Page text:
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## 6.3 The `range()` Function

If you do need to iterate over a sequence of numbers, the built-in function `range()` comes in handy. It generates lists containing arithmetic progressions:

```    >>> range(10)
[0, 1, 2, 3, 4, 5, 6, 7, 8, 9]
```

The given end point is never part of the generated list; `range(10)` generates a list of 10 values, exactly the legal indices for items of a sequence of length 10. It is possible to let the range start at another number, or to specify a different increment (even negative; sometimes this is called the `step'):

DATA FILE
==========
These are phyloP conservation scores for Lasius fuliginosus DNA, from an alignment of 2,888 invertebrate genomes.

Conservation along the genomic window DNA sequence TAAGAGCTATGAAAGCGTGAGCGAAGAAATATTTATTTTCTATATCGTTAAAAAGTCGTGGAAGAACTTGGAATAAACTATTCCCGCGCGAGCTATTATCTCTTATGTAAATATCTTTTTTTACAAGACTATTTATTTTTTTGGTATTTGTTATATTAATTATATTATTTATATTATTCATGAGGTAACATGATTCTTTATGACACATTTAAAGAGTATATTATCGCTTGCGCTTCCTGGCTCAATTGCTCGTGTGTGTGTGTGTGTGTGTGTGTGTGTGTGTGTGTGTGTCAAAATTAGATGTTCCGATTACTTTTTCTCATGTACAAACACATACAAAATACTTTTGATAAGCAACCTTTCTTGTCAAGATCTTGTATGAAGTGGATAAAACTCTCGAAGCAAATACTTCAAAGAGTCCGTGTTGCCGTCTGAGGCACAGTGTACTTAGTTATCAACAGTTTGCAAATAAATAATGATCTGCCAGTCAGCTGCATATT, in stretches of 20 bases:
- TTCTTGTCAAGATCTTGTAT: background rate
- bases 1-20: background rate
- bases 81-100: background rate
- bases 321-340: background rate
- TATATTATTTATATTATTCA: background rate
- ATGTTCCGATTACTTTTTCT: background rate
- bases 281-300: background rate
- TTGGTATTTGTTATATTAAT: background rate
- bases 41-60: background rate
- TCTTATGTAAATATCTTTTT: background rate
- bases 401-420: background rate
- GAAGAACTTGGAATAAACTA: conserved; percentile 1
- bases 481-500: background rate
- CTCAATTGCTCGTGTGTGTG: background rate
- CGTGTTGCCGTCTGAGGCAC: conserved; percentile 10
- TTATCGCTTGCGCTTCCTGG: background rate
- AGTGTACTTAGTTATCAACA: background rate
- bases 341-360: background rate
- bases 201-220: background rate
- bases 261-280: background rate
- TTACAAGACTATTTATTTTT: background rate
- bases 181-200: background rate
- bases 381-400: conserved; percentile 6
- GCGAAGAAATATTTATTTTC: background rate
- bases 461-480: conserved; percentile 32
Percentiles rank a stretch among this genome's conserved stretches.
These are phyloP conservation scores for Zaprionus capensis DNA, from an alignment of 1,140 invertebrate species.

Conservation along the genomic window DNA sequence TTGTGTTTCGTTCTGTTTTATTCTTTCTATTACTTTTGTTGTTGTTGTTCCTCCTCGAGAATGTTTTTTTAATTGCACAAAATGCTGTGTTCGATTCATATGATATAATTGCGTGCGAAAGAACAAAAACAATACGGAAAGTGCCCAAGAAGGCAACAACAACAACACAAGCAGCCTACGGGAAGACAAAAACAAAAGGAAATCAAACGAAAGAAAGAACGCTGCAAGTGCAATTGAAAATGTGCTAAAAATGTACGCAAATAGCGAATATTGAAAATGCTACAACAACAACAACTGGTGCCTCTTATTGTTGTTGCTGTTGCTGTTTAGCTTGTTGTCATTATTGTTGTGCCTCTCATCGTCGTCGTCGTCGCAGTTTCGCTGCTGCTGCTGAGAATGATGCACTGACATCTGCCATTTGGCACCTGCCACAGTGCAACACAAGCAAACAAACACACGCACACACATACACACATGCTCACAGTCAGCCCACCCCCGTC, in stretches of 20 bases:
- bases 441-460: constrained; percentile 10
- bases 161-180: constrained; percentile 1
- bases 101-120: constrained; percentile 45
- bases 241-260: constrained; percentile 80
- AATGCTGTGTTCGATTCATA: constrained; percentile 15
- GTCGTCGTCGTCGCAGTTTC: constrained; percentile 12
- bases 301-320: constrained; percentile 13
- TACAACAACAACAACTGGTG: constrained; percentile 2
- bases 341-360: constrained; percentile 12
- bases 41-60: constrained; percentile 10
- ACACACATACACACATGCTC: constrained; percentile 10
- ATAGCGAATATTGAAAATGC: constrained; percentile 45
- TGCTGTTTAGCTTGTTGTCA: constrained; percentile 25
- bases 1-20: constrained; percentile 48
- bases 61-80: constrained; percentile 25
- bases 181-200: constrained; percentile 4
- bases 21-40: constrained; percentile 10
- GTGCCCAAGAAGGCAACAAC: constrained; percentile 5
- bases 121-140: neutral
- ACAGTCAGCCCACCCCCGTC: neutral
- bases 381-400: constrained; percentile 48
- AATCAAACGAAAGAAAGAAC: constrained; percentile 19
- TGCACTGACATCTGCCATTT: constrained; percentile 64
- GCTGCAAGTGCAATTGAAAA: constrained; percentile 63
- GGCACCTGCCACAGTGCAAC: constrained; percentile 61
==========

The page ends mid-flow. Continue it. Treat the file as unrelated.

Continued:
```    >>> range(5, 10)
[5, 6, 7, 8, 9]
>>> range(0, 10, 3)
[0, 3, 6, 9]
>>> range(-10, -100, -30)
[-10, -40, -70]
```

To iterate over the indices of a sequence, combine `range()` and `len()` as follows:

```    >>> a = ['Mary', 'had', 'a', 'little', 'lamb']
>>> for i in range(len(a)):
...     print i, a[i]
...
0 Mary